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Ordered a set of 3/4" lowering links from Murph's Kits. Cost me $44 shipped.

The rear of your bike must be off the ground.

Installation is not hard, but it helps if you have the right tools. Both bolts were really tight, and they are not the kind that keep sockets in place easily. I ended up using an electric impact wrench to loosen the bolts.

Had to use a screwdriver and hammer to get the bolts to slide out. I would recommend that you tie-wrap the links in place first, that way the links don't move and allow the bolts to slide through easily.

Comparison of the stock links on the right vs the new links on the left. Yes, longer links make your bike lower. The new links are only 1/4" longer, which makes the suspension shorter by 3/4":

You will notice that the rear wheel drops after the links are removed.

Installation is the reverse of removal, but a couple things you need to do first:

Remove the sleeve and grease the bearings inside if needed:

Put the new link and bolt through the top first. Get the second bolt ready.

Find something that will allow you to raise the rear wheel with one hand easily:

While raising the rear wheel, use your other hand to get the right height that would allow the hole on the bottom of the link line up with the bolt hole, and put the bolt in.

Put the other link on:

Tighten the bolts to the required torque.

Now raise the front forks 3/4" and tighten. I did it by loosening the four bolts on the lower triple tree and alternatively loosening one top bolt, shaking the bike back & forth until the front end dropped to the desired height:

In my case, my anti-vibe risers are in the way, so 3/4" is the most I can go.

Took the bike out for a few rides, and all I can say is that it handles much better, and the bike is easier to stabilize on uneven surfaces now that I can reach the ground better.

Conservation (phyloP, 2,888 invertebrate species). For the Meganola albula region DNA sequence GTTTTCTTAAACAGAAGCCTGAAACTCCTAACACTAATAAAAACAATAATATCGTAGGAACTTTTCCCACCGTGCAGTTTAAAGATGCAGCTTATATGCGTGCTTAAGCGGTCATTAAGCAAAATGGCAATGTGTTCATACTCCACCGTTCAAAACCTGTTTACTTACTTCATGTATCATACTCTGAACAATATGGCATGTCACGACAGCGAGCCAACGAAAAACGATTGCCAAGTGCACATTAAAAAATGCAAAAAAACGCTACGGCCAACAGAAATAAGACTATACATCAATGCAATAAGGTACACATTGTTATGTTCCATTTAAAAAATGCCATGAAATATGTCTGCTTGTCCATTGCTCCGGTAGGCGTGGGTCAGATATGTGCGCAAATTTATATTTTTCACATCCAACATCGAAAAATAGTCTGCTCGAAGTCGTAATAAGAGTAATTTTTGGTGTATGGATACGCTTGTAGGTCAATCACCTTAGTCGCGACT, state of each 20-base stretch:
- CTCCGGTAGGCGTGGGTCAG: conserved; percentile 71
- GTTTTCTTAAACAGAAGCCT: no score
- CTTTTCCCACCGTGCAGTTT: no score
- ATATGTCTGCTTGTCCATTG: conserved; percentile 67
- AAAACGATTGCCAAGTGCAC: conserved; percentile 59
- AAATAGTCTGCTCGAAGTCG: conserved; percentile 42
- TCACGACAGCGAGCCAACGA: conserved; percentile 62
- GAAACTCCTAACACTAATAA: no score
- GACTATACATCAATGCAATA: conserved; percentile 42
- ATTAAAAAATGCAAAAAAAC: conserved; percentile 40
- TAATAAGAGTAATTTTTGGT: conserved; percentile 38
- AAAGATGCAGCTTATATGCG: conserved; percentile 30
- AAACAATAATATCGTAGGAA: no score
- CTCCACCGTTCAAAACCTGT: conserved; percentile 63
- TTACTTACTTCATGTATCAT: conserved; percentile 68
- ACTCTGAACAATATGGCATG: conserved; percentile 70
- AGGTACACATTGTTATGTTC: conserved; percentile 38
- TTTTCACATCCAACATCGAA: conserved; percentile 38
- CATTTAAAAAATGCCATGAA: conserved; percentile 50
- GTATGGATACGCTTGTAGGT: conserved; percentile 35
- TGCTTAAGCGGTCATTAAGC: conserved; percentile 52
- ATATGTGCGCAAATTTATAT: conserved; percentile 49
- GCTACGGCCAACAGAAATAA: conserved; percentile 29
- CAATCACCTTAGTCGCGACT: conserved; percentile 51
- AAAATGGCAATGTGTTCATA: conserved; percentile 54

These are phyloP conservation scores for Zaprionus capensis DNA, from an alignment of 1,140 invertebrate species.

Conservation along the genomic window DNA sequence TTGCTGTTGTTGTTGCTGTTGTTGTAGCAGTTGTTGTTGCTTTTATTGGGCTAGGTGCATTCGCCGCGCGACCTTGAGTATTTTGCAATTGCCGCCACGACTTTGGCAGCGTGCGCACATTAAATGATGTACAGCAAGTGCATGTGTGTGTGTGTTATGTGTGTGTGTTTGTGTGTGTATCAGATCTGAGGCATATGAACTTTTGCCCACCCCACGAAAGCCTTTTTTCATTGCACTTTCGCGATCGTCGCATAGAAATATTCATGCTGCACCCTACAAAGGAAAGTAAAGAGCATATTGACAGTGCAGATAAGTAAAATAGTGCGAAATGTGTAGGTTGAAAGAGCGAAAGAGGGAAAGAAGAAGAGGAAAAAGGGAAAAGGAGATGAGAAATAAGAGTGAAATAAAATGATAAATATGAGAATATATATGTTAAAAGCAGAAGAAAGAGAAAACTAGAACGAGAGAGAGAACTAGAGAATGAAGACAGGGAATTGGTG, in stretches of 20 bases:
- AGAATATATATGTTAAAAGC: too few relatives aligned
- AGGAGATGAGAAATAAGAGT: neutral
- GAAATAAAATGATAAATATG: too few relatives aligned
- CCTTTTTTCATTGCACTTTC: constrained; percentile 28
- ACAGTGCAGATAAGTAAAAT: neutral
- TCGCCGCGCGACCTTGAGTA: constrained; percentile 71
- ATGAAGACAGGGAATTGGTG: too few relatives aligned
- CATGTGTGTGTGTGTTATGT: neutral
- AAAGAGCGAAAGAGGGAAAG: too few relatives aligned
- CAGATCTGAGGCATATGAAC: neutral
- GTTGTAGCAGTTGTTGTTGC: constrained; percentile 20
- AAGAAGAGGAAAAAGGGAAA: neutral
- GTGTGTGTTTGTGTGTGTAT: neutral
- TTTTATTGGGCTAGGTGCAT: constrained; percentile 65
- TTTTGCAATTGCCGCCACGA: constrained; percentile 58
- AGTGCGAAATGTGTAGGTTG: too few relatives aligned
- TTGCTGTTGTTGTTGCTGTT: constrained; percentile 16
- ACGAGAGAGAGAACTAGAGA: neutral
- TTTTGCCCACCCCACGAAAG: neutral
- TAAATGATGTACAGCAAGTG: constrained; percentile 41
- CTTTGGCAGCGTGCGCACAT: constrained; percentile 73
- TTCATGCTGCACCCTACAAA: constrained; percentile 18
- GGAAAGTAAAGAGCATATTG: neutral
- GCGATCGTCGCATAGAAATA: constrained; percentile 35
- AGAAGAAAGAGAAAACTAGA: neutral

I noticed that windy conditions don't blow me around as much, which is most likely because the forks are flexing less. This is proof enough for me that having a fork brace is a must. I won't be getting one yet, I want to put a couple thousand miles on my setup first.

Now, since the bike is lowered, the kickstand is too long. It may not be too long in most cases, but when you put weight on the bike, the kickstand is obviously too long.

I did a search on this site, and found one easy method of increasing the lean angle without shortening the stand.

It involves removing very little material on the kickstand right where it comes in contact with the stop, as indicated by the red arrow:

Raise the kickstand. Notice the worn areas circled? Remove about 1-2mm of material evenly in those areas:

I used both a cutting wheel and grinder to do the task:

Here is the end result. On the left is the original angle of the kickstand, on the right is the new angle. This extra 5/8" of forward angle allows the bike to lean over pretty close to the original setup.

Yes, you can reverse the process by welding in that area and grinding it flush.

Overall I am happy with the end result....except for the center now takes a lot more muscle to lift the bike up while pushing on the stand's arm.
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